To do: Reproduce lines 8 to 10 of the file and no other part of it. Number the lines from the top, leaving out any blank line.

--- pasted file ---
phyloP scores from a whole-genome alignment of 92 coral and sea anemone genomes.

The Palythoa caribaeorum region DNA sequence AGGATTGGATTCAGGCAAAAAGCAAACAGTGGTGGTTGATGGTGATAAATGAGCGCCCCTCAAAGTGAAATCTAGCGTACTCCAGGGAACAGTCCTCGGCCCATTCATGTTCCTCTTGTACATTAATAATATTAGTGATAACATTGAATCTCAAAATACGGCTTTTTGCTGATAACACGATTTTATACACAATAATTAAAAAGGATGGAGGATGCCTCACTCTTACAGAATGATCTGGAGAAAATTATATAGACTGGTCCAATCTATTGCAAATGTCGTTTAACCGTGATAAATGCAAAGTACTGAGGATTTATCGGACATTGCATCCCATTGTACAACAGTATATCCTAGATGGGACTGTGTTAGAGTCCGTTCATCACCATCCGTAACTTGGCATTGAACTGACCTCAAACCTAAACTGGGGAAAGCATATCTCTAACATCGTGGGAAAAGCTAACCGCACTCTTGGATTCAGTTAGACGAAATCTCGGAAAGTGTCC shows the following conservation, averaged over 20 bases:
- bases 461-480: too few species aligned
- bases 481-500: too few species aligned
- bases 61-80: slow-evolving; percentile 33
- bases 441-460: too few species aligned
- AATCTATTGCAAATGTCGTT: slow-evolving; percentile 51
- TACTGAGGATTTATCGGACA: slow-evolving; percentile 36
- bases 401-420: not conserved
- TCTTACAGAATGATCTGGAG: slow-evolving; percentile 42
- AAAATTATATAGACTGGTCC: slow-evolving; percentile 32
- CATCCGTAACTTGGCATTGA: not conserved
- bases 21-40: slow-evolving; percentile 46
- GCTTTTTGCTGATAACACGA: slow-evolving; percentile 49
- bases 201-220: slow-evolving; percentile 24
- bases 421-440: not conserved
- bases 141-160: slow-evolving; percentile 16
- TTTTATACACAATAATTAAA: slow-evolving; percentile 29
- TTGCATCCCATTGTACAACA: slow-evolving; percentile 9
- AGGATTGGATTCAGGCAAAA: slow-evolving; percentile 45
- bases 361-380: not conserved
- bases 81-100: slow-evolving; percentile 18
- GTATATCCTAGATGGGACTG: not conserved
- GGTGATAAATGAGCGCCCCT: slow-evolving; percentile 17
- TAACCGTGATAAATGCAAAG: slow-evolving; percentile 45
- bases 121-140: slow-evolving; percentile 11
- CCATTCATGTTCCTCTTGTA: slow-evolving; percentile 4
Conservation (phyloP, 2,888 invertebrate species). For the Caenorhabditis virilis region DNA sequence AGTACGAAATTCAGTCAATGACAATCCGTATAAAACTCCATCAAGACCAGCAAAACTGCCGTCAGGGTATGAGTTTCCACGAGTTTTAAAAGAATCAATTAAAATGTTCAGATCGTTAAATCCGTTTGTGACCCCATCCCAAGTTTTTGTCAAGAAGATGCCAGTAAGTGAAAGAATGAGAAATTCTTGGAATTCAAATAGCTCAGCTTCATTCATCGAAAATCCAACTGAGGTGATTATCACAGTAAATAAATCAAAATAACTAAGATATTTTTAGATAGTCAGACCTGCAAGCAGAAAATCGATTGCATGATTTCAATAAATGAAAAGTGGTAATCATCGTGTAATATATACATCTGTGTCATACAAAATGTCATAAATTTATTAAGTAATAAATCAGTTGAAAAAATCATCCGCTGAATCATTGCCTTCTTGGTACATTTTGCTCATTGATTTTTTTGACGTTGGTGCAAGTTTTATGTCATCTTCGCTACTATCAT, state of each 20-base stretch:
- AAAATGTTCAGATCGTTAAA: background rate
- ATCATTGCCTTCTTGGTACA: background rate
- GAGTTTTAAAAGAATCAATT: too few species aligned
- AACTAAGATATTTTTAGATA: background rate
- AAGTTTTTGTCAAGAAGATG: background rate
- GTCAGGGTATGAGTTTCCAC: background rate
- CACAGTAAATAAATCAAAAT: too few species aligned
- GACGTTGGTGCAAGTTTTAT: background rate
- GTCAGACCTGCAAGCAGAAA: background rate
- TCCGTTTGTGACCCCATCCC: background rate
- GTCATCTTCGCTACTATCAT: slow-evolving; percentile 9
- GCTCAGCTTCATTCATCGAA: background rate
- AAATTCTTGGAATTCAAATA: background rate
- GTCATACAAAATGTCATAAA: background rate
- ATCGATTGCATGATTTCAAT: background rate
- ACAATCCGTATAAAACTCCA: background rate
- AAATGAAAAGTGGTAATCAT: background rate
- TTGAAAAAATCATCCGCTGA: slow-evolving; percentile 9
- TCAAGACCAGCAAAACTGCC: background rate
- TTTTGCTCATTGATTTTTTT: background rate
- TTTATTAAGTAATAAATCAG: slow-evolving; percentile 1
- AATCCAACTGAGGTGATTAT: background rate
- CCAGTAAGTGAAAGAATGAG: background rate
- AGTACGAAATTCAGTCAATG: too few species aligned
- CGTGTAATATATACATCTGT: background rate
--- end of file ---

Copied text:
- TACTGAGGATTTATCGGACA: slow-evolving; percentile 36
- bases 401-420: not conserved
- TCTTACAGAATGATCTGGAG: slow-evolving; percentile 42